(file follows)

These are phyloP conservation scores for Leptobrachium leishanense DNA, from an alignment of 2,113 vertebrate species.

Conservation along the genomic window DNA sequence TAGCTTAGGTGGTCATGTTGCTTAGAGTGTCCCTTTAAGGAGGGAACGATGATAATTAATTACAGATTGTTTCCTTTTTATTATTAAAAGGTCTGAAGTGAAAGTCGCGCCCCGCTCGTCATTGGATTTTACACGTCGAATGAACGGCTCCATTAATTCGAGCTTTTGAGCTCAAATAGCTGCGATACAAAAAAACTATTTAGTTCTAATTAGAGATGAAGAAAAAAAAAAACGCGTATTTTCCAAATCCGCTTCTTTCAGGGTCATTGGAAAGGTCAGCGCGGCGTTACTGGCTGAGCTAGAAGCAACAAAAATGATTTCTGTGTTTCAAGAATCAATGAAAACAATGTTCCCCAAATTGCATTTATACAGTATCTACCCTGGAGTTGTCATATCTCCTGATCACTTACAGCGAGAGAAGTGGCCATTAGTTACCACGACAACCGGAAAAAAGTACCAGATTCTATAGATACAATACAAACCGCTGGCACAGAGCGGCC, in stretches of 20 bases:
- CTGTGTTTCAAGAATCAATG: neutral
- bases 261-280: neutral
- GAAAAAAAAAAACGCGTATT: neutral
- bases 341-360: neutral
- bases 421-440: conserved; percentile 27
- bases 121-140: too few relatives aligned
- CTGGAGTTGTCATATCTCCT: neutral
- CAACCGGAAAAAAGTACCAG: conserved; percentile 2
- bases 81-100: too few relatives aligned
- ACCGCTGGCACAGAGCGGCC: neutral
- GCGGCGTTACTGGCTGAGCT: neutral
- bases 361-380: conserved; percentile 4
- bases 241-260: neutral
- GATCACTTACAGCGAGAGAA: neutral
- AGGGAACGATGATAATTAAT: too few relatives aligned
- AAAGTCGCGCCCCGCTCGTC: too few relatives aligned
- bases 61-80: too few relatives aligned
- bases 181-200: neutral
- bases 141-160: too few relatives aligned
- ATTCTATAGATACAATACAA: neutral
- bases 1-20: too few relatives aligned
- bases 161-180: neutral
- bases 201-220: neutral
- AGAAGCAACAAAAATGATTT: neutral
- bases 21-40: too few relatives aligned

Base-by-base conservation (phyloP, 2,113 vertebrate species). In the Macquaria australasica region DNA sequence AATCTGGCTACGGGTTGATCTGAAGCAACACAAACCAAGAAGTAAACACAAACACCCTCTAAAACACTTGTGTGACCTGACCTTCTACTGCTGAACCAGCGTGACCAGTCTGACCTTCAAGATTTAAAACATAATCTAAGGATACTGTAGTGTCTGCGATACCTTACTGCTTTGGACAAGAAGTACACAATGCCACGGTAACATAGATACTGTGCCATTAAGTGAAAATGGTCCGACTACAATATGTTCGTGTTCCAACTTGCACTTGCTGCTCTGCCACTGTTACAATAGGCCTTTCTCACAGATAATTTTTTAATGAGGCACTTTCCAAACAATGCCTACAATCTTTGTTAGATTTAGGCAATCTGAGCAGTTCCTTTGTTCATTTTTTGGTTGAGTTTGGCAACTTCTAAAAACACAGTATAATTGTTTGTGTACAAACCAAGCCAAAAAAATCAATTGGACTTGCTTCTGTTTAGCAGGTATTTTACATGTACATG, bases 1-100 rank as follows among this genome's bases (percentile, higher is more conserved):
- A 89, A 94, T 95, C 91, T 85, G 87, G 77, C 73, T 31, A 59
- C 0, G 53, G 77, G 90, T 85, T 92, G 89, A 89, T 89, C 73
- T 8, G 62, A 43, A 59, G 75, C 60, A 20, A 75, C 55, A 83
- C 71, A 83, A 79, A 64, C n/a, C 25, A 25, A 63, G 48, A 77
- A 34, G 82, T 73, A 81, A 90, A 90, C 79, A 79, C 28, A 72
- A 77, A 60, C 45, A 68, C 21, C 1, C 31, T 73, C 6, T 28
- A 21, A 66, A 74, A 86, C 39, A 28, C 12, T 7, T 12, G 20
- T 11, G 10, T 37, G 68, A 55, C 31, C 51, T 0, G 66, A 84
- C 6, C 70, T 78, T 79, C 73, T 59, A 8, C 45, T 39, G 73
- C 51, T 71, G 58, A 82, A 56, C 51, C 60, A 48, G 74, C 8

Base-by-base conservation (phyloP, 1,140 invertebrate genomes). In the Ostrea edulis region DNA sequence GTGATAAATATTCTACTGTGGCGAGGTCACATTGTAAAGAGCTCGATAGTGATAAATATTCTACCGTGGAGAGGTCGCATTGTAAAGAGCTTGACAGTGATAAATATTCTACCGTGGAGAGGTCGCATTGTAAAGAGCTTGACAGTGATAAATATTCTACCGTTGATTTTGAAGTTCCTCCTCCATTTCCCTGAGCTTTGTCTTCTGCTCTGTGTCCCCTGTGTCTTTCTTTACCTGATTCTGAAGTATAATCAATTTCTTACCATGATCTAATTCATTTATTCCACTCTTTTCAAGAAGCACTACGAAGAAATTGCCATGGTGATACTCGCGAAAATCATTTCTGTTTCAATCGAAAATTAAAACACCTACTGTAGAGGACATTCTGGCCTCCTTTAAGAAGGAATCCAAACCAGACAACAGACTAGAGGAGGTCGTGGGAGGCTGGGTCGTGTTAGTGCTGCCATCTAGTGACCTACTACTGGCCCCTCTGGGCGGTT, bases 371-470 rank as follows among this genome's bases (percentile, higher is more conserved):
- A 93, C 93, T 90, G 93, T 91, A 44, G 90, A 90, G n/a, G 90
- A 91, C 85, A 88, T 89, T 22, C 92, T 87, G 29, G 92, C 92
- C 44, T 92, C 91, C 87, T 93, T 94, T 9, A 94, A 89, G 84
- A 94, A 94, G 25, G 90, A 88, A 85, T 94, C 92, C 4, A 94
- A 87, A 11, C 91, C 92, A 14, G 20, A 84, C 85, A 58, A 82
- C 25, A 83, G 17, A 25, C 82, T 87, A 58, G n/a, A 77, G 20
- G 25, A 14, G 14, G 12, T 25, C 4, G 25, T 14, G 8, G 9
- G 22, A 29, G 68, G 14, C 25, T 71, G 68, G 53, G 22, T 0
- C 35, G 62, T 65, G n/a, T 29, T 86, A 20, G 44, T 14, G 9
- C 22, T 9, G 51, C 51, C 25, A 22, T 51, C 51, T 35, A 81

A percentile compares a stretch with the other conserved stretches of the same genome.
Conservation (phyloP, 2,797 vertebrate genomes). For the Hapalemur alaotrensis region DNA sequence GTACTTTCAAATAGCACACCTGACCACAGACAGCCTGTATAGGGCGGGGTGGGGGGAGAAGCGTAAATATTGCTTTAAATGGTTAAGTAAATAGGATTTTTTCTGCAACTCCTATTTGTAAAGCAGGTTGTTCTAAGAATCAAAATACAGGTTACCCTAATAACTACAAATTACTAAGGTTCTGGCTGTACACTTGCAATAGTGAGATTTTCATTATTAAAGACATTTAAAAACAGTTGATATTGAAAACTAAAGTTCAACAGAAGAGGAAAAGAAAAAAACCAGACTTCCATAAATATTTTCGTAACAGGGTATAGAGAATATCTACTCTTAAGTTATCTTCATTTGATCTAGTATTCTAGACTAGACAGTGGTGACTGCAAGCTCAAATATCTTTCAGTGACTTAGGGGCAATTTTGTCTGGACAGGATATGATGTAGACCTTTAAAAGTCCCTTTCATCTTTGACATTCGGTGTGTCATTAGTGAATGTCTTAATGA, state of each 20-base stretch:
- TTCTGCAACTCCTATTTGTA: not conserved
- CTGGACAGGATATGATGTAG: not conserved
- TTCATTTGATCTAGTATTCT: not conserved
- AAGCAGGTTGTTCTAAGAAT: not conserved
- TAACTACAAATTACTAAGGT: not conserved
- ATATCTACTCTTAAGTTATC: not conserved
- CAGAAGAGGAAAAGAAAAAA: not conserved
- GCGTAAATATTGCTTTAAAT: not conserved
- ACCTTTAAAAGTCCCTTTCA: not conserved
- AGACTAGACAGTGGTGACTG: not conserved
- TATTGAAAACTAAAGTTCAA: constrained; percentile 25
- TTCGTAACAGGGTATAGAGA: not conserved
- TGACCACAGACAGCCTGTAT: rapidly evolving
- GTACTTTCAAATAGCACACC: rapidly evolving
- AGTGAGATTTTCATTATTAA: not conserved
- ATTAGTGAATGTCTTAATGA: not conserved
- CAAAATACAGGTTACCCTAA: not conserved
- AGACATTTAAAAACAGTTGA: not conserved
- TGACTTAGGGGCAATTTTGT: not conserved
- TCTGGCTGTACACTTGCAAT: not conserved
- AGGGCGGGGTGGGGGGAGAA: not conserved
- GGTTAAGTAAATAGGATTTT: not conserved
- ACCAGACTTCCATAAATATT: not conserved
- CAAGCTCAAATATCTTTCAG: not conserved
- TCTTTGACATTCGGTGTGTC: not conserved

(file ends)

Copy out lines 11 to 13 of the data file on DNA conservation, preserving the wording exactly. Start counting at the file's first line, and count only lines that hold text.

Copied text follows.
- bases 81-100: too few relatives aligned
- ACCGCTGGCACAGAGCGGCC: neutral
- GCGGCGTTACTGGCTGAGCT: neutral